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DURBAN INTERNATIONAL FILM FESTIVAL (article first published : 2002-08-20)

The Centre for Creative Arts presents the 23rd Durban International Film Festival at the Elizabeth Sneddon Theatre, University of Natal, from September 2 to 15. Supported by the National Film and Video Foundation, City of Durban, City of Rotterdam, Interfund and the KZN Education and Culture Directorate, the festival, will present a selection of over 100 features, documentaries and short films.

Film highlights include a strong selection of Indian film. Award-winning director Murali Nair's A Dog's Day is a political fairy tale set in his native Kerala. Jayaraaj's Calmness (Shantham) is about two young men who grow up side by side in the same village who are slowly drawn into rival political movements that demand their loyalty and obedience. Jayaraaj's Karunam won the Audience Prize at last year's festival.

Indian documentaries include Aftershocks directed by Rakesh Sharma, a story linked to the massive earthquakes in Gujurat last year, and Anand Patwardhan's controversial War and Peace (Jang Aur Aman). Recently banned in India and now the subject of a court battle, this epic documentary was filmed over three tumultuous years in India, Pakistan, Japan and the USA following the nuclear tests in the Indian subcontinent.

Fans of Japanese animation will be especially thrilled with the inclusion of anime and manga wizard Mamoru Oshii's first live-action film Avalon and Hayao Mizayaki's Spirited Away - one of the biggest grossing films ever in Japan and the winner of the Golden Bear at this year's Berlin festival.

The young and wild can enjoy a range of films focussing on youth lifestyles such as Club le Monde, a hilarious comedy set in the British clubland in the early '90s; Don's Plum, starring Leonardo di Caprio and Tobey Maguire when they were still film students (the two barred the film from cinematic release in the USA) and the Austrian film Lovely Rita which is a tense, insightful and ultimately tragic look at teenage angst. Another sure hit will be Spun, a hyperkinetic speedball of drugs, sex and insanity with a blistering score by Billy Corgan (Smashing Pumpkins) and awesome performances from Mena Suvari, John Leguizamo, Mickey Rourke and Debbie Harry.

Other festival feature highlights include Videovision Entertainment's opening night film Rabbit Proof Fence directed by Phillip Noyce, which is the true story of three aboriginal girls who are forcibly taken from their outback families in 1931 to be trained as domestic servants as part of official Western Australian government policy. The girls escape and, with grit and determination, embark on an epic 1500 mile journey to get back home, following the rabbit-proof fence as a guide. The authorities, led by AO Neville (Kenneth Branagh), are unwilling to let them go and relentlessly pursue them. Doris Pilkington, author of the book on which the film is based and daughter of the one of the three young girls about whom the story is told, will be the guest on opening night and will be in South Africa to conduct one of the Festival workshops.

The festival will host filmmakers and industry-related personalities including director Jon Bang Carlsen (Denmark) who has written and directed more than thirty multi-award winning documentary, short and feature films; Carolyn Carew-Maseko (South Africa), Head of Television for Love Life's media strategy; Fidelis Duker (Nigeria), who has produced over 22 features and will talk about the fascinating video phenomenon in Nigeria; Cristóbal Krusen (USA) whose film Final Solution was shot in South Africa; Desiree Markgraaff (South Africa) who is the producer of Amandla! A Revolution In Four Part Harmony, and the Yizo-Yizo television series; Khalipha Eddie Mbalo (South Africa) CEO of the National Film and Video Foundation (NFVF); Martin Mhando (Tanzania) co-director of the award-winning feature Maangamizi; Akin Omotoso (South Africa) the renowned star of television's Generations, and director of the feature film God Is African; and Debra Zimmerman (USA) executive director of Women Make Movies, the world's largest distributor of films by and about women.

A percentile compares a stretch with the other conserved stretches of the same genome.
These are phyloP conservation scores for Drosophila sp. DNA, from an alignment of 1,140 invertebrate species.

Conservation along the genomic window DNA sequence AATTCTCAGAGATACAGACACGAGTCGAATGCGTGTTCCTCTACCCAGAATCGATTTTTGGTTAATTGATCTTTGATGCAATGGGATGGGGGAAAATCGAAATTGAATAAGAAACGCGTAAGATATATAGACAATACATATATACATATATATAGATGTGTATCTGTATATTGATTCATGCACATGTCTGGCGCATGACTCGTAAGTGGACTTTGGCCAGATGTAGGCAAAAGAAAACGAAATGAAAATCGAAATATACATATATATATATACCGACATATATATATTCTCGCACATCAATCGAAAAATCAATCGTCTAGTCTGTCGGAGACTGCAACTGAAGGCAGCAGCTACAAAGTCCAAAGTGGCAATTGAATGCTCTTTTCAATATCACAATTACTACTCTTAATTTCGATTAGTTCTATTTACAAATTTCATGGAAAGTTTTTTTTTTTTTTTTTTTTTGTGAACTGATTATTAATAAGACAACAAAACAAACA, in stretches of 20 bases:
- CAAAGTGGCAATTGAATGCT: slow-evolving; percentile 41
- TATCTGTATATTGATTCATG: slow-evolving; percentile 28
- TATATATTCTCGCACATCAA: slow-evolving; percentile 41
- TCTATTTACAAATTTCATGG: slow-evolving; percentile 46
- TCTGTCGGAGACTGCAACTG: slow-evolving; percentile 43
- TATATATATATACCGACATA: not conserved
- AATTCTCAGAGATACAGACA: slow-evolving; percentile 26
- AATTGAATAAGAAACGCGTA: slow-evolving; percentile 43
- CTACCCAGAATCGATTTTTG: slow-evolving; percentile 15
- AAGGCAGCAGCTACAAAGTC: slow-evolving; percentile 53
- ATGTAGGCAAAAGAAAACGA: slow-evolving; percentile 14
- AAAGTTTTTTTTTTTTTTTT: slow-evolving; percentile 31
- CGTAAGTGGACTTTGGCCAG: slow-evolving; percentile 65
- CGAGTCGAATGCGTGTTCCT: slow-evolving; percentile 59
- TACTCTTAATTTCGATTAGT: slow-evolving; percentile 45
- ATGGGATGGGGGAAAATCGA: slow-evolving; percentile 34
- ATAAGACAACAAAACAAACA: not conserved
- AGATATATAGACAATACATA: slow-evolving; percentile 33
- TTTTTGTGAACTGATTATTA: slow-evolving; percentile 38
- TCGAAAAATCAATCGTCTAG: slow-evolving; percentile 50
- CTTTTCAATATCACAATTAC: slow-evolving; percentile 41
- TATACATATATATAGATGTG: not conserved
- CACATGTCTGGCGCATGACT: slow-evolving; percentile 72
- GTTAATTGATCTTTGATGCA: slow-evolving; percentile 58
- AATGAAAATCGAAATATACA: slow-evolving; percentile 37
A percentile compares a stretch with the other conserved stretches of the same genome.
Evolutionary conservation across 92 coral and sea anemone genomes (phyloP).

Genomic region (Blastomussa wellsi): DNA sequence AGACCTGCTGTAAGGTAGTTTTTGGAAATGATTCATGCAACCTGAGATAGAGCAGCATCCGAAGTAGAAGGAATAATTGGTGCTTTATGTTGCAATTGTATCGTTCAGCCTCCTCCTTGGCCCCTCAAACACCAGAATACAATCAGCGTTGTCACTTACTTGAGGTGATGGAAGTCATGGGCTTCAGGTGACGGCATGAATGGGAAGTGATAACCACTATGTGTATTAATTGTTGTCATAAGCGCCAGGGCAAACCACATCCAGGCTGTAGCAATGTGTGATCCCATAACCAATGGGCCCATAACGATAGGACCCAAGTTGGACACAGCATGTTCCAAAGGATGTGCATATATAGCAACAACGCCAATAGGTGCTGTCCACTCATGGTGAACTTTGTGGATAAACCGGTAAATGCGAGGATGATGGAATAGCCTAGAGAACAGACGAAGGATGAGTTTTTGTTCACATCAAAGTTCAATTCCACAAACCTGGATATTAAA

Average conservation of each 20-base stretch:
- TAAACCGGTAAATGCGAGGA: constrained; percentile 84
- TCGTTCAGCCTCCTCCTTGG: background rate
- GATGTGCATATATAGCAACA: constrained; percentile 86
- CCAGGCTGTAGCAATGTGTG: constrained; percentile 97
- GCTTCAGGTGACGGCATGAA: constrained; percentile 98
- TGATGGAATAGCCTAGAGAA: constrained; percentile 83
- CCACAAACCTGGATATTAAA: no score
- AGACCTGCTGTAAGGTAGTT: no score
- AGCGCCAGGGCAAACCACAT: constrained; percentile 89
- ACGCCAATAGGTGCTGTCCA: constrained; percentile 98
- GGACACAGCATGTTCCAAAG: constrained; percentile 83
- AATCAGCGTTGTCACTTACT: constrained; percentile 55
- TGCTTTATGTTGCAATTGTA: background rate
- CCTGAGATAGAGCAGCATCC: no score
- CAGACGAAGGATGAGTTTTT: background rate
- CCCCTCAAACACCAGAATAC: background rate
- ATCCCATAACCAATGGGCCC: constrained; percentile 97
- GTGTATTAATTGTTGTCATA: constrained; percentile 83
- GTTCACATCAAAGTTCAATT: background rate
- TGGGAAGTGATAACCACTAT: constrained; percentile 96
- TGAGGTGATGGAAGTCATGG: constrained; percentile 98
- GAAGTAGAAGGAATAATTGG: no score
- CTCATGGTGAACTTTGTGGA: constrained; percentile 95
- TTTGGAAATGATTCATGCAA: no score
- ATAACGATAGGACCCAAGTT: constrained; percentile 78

Eubulus Timothy (South Africa) will also attend the festival to present the South African premiere of his film Othello. This innovative film retains the original text of Shakespeare's classic tale of love, jealousy and hatred but situates it in a modern South African setting.

A workshop programme and the extensive outreach screenings are all part of a long-term strategy designed to stimulate filmmakers, develop new audiences and broaden the appreciation of film in as inclusive a way as possible. All workshops and panel discussions are free and open to the public and will touch on the following subjects: scriptwriting and production issues, the progress of the KZN Film Office and recent film industry indabas; new documentary production; film as an important agent of change; unpacking issues around access, rights to tell stories, censorship, and propaganda; the "straight-to-video" business model as a possible solution to African distribution problems; and filming on a shoe-string

The primary screening venue for the festival is the Elizabeth Sneddon Theatre with special showings at Berea Cine Centre and outreach screenings in township areas where cinema facilities are non-existent. A one-night festival at the University of Durban-Westville (September 13), and a two-day festival in KwaMashu (September 14 to 15) also form part of the activities.

A full programme of films will be available two weeks prior to the festival. Tickets can be booked at Computicket. For further information call the Centre for Creative Arts at 031 260-2506 or 260-1145 or visit www.und.ac.za/und/carts/




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